I didn’t want the envelope and refused to hand-deliver it, but Zander ignored my calls and texts. I researched the mailing address for the city official, deciding that I would anonymously mail the envelope instead. Crime procedurals flashed in my mind as I put on dishwashing gloves, wiped down the envelope and the documents, tossed the money inside, and taped it shut. I drove to UPS wearing a hoodie and sunglasses. I paid for next-day delivery, then blocked my face from the security cameras as I left. An hour later, irrational and consumed with panic, I sat in my apartment debating whether I should drive back to UPS and beg them to give me back the envelope.
Days later, Zander inquired about the immunizations. Of course, I’d been unable to get them so soon. He accused me of lying and taking his money. He texted: “My gut feeling is that I’m being ‘spun.”’
“Spun.” The word crackled across my brain waves. It translated to cheating. Robbery. Theft. Each subsequent text drew a broader line in the sand. He claimed everything he gave me was a gift. This had been a trial run. He’d never trusted me.
“What would you do in my position?” he texted.
I yelled expletives at my phone, humiliated. I couldn’t believe he was rejecting me for failing to complete this mundane immunizations task, which could still have been completed in the upcoming weeks. Of course I had been unable to schedule a next-day appointment for something that required advance notice. And there was also an underlying threat in his texts. My instincts bucked at the steel trap closing around me.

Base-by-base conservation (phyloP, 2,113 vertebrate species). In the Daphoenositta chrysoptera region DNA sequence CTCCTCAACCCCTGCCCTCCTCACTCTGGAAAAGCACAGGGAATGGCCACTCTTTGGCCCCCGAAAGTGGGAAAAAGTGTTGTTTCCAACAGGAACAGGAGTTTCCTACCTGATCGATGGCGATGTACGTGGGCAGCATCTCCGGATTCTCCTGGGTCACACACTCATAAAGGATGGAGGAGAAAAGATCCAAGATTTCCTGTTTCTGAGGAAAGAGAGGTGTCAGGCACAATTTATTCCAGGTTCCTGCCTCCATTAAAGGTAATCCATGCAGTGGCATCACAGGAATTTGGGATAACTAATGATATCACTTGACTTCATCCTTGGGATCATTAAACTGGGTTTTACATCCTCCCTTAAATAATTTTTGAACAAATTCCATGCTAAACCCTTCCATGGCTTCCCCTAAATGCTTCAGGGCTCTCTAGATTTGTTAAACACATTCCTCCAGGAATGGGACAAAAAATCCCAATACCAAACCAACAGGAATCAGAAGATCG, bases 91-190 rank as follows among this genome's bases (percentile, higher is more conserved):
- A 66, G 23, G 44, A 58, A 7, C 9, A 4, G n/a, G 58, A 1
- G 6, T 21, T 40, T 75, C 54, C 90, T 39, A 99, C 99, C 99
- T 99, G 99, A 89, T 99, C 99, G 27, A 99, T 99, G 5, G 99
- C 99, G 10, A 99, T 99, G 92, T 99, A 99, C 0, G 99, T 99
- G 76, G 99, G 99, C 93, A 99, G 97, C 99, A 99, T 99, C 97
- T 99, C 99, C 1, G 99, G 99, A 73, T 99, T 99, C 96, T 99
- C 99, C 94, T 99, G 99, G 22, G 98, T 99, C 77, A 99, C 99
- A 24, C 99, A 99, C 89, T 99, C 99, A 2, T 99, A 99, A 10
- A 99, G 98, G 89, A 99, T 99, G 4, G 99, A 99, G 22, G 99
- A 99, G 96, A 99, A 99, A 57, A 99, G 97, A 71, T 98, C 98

Finally I texted him, “I quit.”
Zander offered me $500 to dissolve our contract — unironically contradicting his earlier claims that he hadn’t hired me. There’d be no hard feelings, he said. He wanted to be…friends. I ignored my phone buzzing like an angry hornet and wept on my bed. I had narrowly escaped what I suspect would have been something truly awful had I gone to India with him. I had flown too close to the sun.
In a matter of weeks, I had lost two jobs and stalled my professional development. I was ashamed to admit that I had put myself in a precarious situation, and because of it I now had nothing. It was the first time I had ever felt truly disappointed in myself.
I briefly considered asking for my old nonprofit job back — it was available if I wanted it — but I was resigned to this much-needed course correction. I had only initially accepted that job out of a lack of opportunity. To go back meant to ignore the deep-seated dissatisfaction that gripped my core: I was unhappy with my life and was seeking permission to let go of my responsibilities.
Taking the job with Zander had freed me from social pressure to pursue a single career track until retirement. It gave me the flexibility to cultivate passion projects like writing. And while I wanted to jet-set around the world, I wanted it to be through my own hands and not in service of someone who did not respect me.
Quitting meant I was financially unstable, but it also gifted me with a chance to pursue my dreams.
A year later, I received an email from Zander. Attached was a picture of him and his wife standing on their home patio overlooking Lake Travis. He described their recent trip to India and asked if I had used my visa yet.
“You have 10 years to use it,” he wrote.
My fingers hovered over the keyboard for a few seconds, then I deleted the email without a response. But I smiled as the picture of Zander and his wife blinked out of existence. I had not gone to India yet, but now I know that one day I will.